This entry is about domains in domain theory. For other uses, see at domain.
A directed-complete partial order (DCPO), is a poset with all directed joins. Often a DCPO is required to have a bottom element $\bot$; then it is called a pointed DCPO or a CPO (but this term is ambiguous).
The morphisms between DCPOs preserve the directed joins; equivalently, they are Scott-continuous. Morphisms between pointed DCPOs may or may not be required to preserve $\bot$, depending on the application.
In domain theory, a DCPO $P$ is interpreted as a type (in the sense of programming languages, cf. data type), and its elements are possible partial (in the sense of a partial function) results of a computation. The bottom element (if there is one) indicates that no result has been obtained; if $x \leq y$ in $P$, then $x$ consists of part of the information in $y$. A directed subset $D$ of $P$ indicates a collection of partial results which are mutually consistent, since for any two results $x, y \in D$, there is a partial result that subsumes them both. The required join of $D$ is then a partial result encoding the same information as $D$ itself.
Recall that a poset $P$ consists of a collection of elements equipped with a binary relation $\leq$ such that $x \leq x$ always and $x \leq z$ whenever $x \leq y$ and $y \leq z$; we also consider $x$ and $y$ to be equal whenever $x \leq y$ and $y \leq x$.
Recall that a subset $D$ of $P$ is semidirected iff, whenever $x, y \in D$, there is some $z \in D$ such that $x \leq z$ and $y \leq z$. Then $D$ is directed iff it is semidirected and inhabited.
Recall that an upper bound of a subset $D$ of $P$ is an element $x$ such that $y \leq x$ whenever $y \in D$, and a join of $D$ is an upper bound $x$ such that $x \leq y$ whenever $y$ is an upper bound of $D$. The join of $D$, if one exists, is unique, and we write it $\bigvee D$ (or even put a little arrow on the right flank of the symbol when $D$ is directed). A bottom element is a join of the empty subset.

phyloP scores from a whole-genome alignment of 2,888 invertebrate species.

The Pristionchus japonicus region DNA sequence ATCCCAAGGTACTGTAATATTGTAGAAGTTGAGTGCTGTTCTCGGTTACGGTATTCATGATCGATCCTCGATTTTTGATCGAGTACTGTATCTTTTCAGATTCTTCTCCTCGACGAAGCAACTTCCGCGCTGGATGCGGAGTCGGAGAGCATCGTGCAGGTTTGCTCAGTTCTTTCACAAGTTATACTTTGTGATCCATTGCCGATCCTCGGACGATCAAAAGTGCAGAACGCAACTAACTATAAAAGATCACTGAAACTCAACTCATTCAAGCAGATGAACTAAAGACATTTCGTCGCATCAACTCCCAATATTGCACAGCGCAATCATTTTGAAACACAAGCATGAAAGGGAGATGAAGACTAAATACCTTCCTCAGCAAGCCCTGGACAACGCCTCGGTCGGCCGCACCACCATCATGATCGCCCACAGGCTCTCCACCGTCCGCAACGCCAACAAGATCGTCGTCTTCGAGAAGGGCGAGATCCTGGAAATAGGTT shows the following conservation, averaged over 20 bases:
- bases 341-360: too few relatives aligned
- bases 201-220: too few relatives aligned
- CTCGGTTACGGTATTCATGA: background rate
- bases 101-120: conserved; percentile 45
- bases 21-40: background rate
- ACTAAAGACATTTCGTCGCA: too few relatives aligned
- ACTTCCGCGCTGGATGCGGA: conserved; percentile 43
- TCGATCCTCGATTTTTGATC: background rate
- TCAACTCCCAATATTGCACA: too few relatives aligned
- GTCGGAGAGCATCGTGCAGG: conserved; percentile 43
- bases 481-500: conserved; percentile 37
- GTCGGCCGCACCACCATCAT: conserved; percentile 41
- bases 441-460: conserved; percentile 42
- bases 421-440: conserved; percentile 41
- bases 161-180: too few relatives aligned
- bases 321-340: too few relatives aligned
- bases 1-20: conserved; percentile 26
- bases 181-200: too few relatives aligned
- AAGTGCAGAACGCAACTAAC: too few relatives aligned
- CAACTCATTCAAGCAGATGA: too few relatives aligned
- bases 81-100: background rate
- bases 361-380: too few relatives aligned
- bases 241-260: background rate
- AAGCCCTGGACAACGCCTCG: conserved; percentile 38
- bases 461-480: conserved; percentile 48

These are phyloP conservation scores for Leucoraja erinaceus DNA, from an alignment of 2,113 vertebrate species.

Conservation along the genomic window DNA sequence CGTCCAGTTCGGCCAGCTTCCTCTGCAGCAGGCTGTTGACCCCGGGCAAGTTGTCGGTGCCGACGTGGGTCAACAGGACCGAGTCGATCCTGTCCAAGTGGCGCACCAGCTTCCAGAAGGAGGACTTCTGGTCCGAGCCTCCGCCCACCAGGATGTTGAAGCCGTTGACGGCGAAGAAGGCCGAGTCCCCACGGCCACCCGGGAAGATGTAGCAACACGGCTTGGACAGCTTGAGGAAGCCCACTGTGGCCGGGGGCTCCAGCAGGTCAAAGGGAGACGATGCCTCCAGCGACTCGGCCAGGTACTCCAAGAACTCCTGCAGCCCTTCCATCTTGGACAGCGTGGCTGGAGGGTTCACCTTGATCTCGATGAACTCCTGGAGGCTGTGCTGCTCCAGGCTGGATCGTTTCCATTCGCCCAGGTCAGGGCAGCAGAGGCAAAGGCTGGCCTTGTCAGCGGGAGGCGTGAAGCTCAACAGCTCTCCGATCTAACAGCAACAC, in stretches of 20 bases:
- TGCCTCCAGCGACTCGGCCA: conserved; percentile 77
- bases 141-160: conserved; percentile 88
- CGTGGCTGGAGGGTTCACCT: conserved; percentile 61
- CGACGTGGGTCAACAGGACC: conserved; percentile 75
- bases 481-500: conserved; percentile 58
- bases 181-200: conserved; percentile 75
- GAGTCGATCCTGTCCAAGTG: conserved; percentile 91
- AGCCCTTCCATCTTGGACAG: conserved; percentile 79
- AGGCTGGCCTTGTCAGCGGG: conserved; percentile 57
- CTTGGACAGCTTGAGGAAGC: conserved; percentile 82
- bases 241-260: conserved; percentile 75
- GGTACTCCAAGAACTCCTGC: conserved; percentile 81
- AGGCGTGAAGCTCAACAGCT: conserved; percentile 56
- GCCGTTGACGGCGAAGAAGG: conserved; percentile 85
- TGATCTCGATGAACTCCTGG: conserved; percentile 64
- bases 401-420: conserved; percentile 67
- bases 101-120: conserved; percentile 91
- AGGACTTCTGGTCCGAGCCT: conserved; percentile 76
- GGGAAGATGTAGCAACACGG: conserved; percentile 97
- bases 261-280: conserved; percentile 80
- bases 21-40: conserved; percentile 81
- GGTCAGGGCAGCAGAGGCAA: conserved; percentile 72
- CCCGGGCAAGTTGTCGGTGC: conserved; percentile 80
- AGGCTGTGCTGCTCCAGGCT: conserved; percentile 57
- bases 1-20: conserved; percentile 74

A directed-complete partial order (DCPO) or predomain is a poset in which every directed subset has a join.
A pointed DCPO or complete partial order (CPO) (or inductive partial order (IPO) or semidirected-complete partial order or domain or lift algebra) is a DCPO with a bottom element, equivalently a poset in which every semidirected subset has a join.
Every poset $P$ becomes a topological space under the Scott topology, but this is particularly nice for DCPOs, so we review it.
A subset $A$ of a DCPO is Scott-open iff it’s an upper subset and any directed subset of $P$ whose join belongs to $A$ must meet $A$; it's Scott-closed iff it is a lower subset that is directed-complete in its own right.
The specialisation order of the Scott topology of a DCPO is its original order (but the Scott topology is finer than the specialisation topology).
See the references at domain theory.
See also:
Wikipedia, Scott domain
Wikipeida, Domain theory
D.J. Lehmann, M.B., Smyth, Algebraic specification of data types: A synthetic approach, Math. Systems Theory 14 (1981) 97–139 [doi:10.1007/BF01752392]
Discussion in homotopy type theory/univalent foundations:
Generalization to the context of quantum computation (via quantum sets carrying quantum relations providing categorical semantics for quantum programming languages like Quipper equipped with type recursion):
Last revised on January 20, 2024 at 13:29:43. See the history of this page for a list of all contributions to it.